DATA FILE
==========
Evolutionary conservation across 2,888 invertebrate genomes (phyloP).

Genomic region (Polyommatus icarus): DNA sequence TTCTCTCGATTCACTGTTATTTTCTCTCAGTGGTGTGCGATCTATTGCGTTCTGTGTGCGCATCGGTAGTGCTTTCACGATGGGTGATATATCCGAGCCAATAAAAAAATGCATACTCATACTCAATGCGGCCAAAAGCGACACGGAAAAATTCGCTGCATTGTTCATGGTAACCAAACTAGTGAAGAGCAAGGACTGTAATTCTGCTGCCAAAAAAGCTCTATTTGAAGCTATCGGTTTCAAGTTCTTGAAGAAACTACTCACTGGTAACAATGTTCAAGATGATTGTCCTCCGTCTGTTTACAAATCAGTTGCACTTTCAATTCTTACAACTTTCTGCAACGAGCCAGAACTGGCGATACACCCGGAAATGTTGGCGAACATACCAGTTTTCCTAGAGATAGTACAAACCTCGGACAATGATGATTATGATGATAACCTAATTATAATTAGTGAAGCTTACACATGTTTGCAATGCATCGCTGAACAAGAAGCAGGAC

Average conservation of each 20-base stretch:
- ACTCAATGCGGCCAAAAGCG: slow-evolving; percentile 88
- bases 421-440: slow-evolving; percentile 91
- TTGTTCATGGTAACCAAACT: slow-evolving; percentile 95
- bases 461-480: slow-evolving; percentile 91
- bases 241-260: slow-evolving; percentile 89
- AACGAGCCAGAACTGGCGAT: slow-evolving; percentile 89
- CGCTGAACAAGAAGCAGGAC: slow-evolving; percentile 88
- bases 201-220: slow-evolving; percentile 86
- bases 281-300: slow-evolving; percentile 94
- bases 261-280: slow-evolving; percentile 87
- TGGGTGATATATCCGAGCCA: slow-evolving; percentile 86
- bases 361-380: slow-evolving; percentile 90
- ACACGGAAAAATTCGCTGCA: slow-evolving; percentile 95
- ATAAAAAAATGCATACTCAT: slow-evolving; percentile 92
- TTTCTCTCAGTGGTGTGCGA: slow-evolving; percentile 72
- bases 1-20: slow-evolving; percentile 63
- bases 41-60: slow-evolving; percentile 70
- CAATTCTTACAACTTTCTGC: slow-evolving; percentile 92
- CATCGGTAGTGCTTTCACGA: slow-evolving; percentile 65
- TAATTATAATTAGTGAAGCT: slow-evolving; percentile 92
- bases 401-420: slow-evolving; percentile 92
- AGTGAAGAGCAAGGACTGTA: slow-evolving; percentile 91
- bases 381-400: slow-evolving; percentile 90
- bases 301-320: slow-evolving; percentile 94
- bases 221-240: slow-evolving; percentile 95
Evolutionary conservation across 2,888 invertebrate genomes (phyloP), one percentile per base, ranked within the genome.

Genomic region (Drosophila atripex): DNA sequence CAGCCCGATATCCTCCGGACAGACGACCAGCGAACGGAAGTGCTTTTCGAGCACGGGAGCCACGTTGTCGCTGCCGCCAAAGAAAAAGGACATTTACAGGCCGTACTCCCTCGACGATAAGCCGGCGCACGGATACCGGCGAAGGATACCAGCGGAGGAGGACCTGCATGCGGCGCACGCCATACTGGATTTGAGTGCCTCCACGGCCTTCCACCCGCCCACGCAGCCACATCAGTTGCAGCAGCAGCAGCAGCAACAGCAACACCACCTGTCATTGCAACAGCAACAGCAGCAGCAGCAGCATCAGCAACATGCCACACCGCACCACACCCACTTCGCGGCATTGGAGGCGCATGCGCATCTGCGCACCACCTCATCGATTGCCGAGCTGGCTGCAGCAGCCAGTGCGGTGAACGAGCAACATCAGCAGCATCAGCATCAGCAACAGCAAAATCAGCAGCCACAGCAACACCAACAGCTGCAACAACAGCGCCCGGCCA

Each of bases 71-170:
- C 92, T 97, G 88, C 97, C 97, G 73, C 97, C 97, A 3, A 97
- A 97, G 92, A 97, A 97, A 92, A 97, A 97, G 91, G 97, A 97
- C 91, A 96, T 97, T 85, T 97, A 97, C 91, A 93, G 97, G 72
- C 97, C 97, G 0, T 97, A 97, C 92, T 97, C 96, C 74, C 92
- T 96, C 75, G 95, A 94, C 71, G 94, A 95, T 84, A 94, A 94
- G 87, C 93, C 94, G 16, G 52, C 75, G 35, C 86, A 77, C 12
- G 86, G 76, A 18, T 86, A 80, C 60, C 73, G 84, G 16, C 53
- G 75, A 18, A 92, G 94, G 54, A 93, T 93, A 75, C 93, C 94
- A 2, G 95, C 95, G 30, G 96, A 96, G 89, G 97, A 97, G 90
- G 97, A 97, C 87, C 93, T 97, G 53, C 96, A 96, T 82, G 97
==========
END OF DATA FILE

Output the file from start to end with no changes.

Evolutionary conservation across 2,888 invertebrate genomes (phyloP).

Genomic region (Polyommatus icarus): DNA sequence TTCTCTCGATTCACTGTTATTTTCTCTCAGTGGTGTGCGATCTATTGCGTTCTGTGTGCGCATCGGTAGTGCTTTCACGATGGGTGATATATCCGAGCCAATAAAAAAATGCATACTCATACTCAATGCGGCCAAAAGCGACACGGAAAAATTCGCTGCATTGTTCATGGTAACCAAACTAGTGAAGAGCAAGGACTGTAATTCTGCTGCCAAAAAAGCTCTATTTGAAGCTATCGGTTTCAAGTTCTTGAAGAAACTACTCACTGGTAACAATGTTCAAGATGATTGTCCTCCGTCTGTTTACAAATCAGTTGCACTTTCAATTCTTACAACTTTCTGCAACGAGCCAGAACTGGCGATACACCCGGAAATGTTGGCGAACATACCAGTTTTCCTAGAGATAGTACAAACCTCGGACAATGATGATTATGATGATAACCTAATTATAATTAGTGAAGCTTACACATGTTTGCAATGCATCGCTGAACAAGAAGCAGGAC

Average conservation of each 20-base stretch:
- ACTCAATGCGGCCAAAAGCG: slow-evolving; percentile 88
- bases 421-440: slow-evolving; percentile 91
- TTGTTCATGGTAACCAAACT: slow-evolving; percentile 95
- bases 461-480: slow-evolving; percentile 91
- bases 241-260: slow-evolving; percentile 89
- AACGAGCCAGAACTGGCGAT: slow-evolving; percentile 89
- CGCTGAACAAGAAGCAGGAC: slow-evolving; percentile 88
- bases 201-220: slow-evolving; percentile 86
- bases 281-300: slow-evolving; percentile 94
- bases 261-280: slow-evolving; percentile 87
- TGGGTGATATATCCGAGCCA: slow-evolving; percentile 86
- bases 361-380: slow-evolving; percentile 90
- ACACGGAAAAATTCGCTGCA: slow-evolving; percentile 95
- ATAAAAAAATGCATACTCAT: slow-evolving; percentile 92
- TTTCTCTCAGTGGTGTGCGA: slow-evolving; percentile 72
- bases 1-20: slow-evolving; percentile 63
- bases 41-60: slow-evolving; percentile 70
- CAATTCTTACAACTTTCTGC: slow-evolving; percentile 92
- CATCGGTAGTGCTTTCACGA: slow-evolving; percentile 65
- TAATTATAATTAGTGAAGCT: slow-evolving; percentile 92
- bases 401-420: slow-evolving; percentile 92
- AGTGAAGAGCAAGGACTGTA: slow-evolving; percentile 91
- bases 381-400: slow-evolving; percentile 90
- bases 301-320: slow-evolving; percentile 94
- bases 221-240: slow-evolving; percentile 95
Evolutionary conservation across 2,888 invertebrate genomes (phyloP), one percentile per base, ranked within the genome.

Genomic region (Drosophila atripex): DNA sequence CAGCCCGATATCCTCCGGACAGACGACCAGCGAACGGAAGTGCTTTTCGAGCACGGGAGCCACGTTGTCGCTGCCGCCAAAGAAAAAGGACATTTACAGGCCGTACTCCCTCGACGATAAGCCGGCGCACGGATACCGGCGAAGGATACCAGCGGAGGAGGACCTGCATGCGGCGCACGCCATACTGGATTTGAGTGCCTCCACGGCCTTCCACCCGCCCACGCAGCCACATCAGTTGCAGCAGCAGCAGCAGCAACAGCAACACCACCTGTCATTGCAACAGCAACAGCAGCAGCAGCAGCATCAGCAACATGCCACACCGCACCACACCCACTTCGCGGCATTGGAGGCGCATGCGCATCTGCGCACCACCTCATCGATTGCCGAGCTGGCTGCAGCAGCCAGTGCGGTGAACGAGCAACATCAGCAGCATCAGCATCAGCAACAGCAAAATCAGCAGCCACAGCAACACCAACAGCTGCAACAACAGCGCCCGGCCA

Each of bases 71-170:
- C 92, T 97, G 88, C 97, C 97, G 73, C 97, C 97, A 3, A 97
- A 97, G 92, A 97, A 97, A 92, A 97, A 97, G 91, G 97, A 97
- C 91, A 96, T 97, T 85, T 97, A 97, C 91, A 93, G 97, G 72
- C 97, C 97, G 0, T 97, A 97, C 92, T 97, C 96, C 74, C 92
- T 96, C 75, G 95, A 94, C 71, G 94, A 95, T 84, A 94, A 94
- G 87, C 93, C 94, G 16, G 52, C 75, G 35, C 86, A 77, C 12
- G 86, G 76, A 18, T 86, A 80, C 60, C 73, G 84, G 16, C 53
- G 75, A 18, A 92, G 94, G 54, A 93, T 93, A 75, C 93, C 94
- A 2, G 95, C 95, G 30, G 96, A 96, G 89, G 97, A 97, G 90
- G 97, A 97, C 87, C 93, T 97, G 53, C 96, A 96, T 82, G 97